GWSB master’s and doctoral graduates challenged to find their ‘superpower’

Media Credit: Matt Dynes | Hatchet Staff Photographer

Student speaker John Khalil Sakakini praised his fellow students for the diverse perspectives they’ve brought to the business school at the ceremony Friday.

At the School of Business master’s and doctoral programs commencement ceremony Friday, students, family and friends packed the Smith Center to celebrate the achievements of more than 600 graduate students.

Speakers during the ceremony highlighted the diversity of the graduating class, which boasts members from 70 countries, and urged graduates to savor the moment before taking their skills into the business world to tackle global challenges.

Here are some highlights from the ceremony:

1. Finding your superpower

Keynote speaker Miranda Ballentine, an assistant secretary of the Air Force and 2004 GWSB alumna, praised graduates for making it to this day, in spite of any personal obstacles they may have encountered during their studies. Ballentine spoke of her own challenges while pursuing her M.B.A., telling graduates that the pressure of working full-time while attending school could feel overwhelming.

“By your own sheer grit, and by resiliency I bet you didn’t even know you had, you made it,” she said.

Ballentine, who spent several years as a sustainability director at Walmart Stores, Inc., quoted Walmart founder Sam Walton to hammer home the importance of confidence and ambition in the workplace.

“Go do what you are big enough to do,” she said.

Ballentine left graduates with the message that they should be their best, even when there’s nobody watching. She stressed the importance of honing in on one’s “professional superpowers” to best contribute to the global community.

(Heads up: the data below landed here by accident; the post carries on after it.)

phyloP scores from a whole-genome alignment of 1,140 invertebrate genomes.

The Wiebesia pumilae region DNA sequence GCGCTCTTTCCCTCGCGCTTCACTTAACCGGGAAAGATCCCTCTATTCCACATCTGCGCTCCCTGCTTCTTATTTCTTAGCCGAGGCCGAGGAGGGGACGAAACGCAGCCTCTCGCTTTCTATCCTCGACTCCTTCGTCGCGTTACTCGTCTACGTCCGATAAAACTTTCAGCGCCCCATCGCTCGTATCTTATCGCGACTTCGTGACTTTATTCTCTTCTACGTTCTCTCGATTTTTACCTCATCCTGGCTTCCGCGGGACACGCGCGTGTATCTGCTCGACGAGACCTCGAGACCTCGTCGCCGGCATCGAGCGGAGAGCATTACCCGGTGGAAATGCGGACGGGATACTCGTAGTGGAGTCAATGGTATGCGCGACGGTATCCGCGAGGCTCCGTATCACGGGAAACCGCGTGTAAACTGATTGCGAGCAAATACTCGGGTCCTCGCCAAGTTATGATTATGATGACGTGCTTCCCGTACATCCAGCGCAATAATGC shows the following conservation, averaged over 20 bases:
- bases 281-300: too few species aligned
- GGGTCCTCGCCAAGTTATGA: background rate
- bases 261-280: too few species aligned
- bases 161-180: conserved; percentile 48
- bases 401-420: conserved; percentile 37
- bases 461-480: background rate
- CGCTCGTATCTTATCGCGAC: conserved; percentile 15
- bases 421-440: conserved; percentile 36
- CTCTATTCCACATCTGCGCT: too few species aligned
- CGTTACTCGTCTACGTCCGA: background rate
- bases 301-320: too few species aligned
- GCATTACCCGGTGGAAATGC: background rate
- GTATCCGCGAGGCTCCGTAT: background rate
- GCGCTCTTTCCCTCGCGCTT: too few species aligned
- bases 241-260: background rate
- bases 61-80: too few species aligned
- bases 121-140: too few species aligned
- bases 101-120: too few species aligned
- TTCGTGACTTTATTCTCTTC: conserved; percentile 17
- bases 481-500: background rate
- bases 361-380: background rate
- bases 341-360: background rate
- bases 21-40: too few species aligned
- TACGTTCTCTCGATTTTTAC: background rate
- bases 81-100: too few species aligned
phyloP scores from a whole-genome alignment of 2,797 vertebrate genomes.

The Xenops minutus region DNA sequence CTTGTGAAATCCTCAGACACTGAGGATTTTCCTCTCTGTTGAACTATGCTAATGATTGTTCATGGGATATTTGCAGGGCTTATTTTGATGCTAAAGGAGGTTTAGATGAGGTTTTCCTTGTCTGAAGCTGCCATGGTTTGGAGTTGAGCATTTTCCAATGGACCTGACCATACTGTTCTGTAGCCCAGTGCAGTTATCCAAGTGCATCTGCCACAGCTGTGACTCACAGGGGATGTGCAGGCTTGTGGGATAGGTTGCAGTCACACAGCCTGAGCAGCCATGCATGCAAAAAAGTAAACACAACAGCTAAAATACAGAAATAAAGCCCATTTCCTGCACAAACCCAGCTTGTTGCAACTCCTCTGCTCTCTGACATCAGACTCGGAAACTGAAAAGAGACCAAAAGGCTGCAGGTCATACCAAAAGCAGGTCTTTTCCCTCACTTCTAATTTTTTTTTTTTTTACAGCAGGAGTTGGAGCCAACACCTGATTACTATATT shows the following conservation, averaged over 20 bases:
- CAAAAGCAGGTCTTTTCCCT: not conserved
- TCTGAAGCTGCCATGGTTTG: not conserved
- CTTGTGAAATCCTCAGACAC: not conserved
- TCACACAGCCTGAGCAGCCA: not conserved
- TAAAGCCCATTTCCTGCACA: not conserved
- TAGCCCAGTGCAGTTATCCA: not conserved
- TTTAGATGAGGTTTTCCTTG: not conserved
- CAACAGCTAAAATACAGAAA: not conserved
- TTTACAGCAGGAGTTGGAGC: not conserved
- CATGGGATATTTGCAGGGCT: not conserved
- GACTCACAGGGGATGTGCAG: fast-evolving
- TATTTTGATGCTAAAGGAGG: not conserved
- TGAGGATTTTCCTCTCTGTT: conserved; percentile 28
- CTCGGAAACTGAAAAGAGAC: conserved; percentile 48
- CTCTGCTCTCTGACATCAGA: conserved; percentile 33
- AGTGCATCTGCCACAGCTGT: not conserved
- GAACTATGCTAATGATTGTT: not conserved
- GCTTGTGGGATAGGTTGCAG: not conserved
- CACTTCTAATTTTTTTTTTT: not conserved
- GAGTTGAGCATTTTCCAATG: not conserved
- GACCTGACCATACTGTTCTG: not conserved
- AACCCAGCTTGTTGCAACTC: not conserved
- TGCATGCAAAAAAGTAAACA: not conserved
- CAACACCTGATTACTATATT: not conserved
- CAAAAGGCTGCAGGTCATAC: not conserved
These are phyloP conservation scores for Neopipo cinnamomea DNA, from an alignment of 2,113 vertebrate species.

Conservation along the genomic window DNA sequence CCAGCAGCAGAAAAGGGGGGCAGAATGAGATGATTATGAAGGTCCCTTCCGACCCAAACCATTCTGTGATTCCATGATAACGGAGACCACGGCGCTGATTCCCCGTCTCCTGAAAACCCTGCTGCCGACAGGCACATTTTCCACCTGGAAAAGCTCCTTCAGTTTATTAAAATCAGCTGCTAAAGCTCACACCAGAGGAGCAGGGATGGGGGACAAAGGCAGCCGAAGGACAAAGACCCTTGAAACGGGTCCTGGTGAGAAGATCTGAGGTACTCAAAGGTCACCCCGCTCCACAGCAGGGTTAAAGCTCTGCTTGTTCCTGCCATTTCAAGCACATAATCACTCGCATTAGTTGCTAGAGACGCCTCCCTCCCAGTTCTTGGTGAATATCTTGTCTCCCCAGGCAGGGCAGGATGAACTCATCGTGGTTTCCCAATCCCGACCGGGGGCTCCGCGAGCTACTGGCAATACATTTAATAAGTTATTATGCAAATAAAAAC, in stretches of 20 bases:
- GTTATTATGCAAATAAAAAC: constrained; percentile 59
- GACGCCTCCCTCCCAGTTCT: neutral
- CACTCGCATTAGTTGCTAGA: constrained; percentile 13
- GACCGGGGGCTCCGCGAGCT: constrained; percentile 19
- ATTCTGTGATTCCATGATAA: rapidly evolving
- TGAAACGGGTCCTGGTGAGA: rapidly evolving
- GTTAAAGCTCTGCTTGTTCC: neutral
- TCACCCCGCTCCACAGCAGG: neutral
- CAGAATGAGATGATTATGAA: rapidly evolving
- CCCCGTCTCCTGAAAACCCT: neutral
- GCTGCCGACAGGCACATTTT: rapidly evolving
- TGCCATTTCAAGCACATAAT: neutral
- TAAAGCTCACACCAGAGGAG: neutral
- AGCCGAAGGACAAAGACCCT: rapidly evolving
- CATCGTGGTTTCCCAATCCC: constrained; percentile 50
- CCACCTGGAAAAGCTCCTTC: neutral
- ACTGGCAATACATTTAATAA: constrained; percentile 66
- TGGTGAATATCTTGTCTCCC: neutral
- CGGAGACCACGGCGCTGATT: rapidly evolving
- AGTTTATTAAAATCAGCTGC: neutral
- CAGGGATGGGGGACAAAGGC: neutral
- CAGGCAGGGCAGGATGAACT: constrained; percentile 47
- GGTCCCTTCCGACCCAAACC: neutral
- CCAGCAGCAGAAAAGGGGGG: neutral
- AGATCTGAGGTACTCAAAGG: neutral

“It’s that special thing about you that you bring to the world, that you bring to your job, that’s so inherent that you might not even know you do it,” she said.

2. ‘Savor this moment’

Student speaker John Khalil Sakakini praised his fellow students for the diverse perspectives they’ve brought to the business school. He gave a special shoutout to those who took time off after their undergraduate education before pursuing graduate study.

“Returning to graduate school was no easy decision for any of us,” he said. “It took so much to get to where you are today, so savor this moment of accomplishment.”

Sakakini spoke of the bonds he forged with his classmates as they spent hours each week learning from, and getting to know, each other.

“We took on the most challenging of assignments and always, on the other side, emerged stronger and as a family,” he said.

During his time as a graduate student, Sakakini served as president of GWSB’s LGBTQ+ student organization and worked to increase school diversity through events and activities on campus. He spoke of all the students representing a wide range of nationalities who left their mark on him during his years of study.

“Together, we are the microcosm of the world, and what the United States has proudly stood for 200-plus years,” Sakakini said.

3. Continuing a legacy

Dean Linda Livingstone, who will step down from her position in June, left graduates with a story about a painting of George Washington that hangs in her office. The image shows Washington in the snow at Valley Forge with his head bowed in reflection, she said.

“For me, as I walk by that picture in my office each day, it’s a daily touchstone for me of the legacy we have the responsibility to build on as faculty, staff, students and alumni,” she said.

Livingstone encouraged graduates to always display the qualities of leadership, courage and service as they forge their paths and continue to uphold the values of George Washington.

As the ceremony came to a close, Livingstone noted to students that their degrees, while vested in and by the Board of Trustees like at any other college or university, have the backing of another special governing body.

“As you leave here, and carry on the legacy of George Washington with a degree granted by the authority of the U.S. Congress, that is truly an Only at GW moment,” she said.

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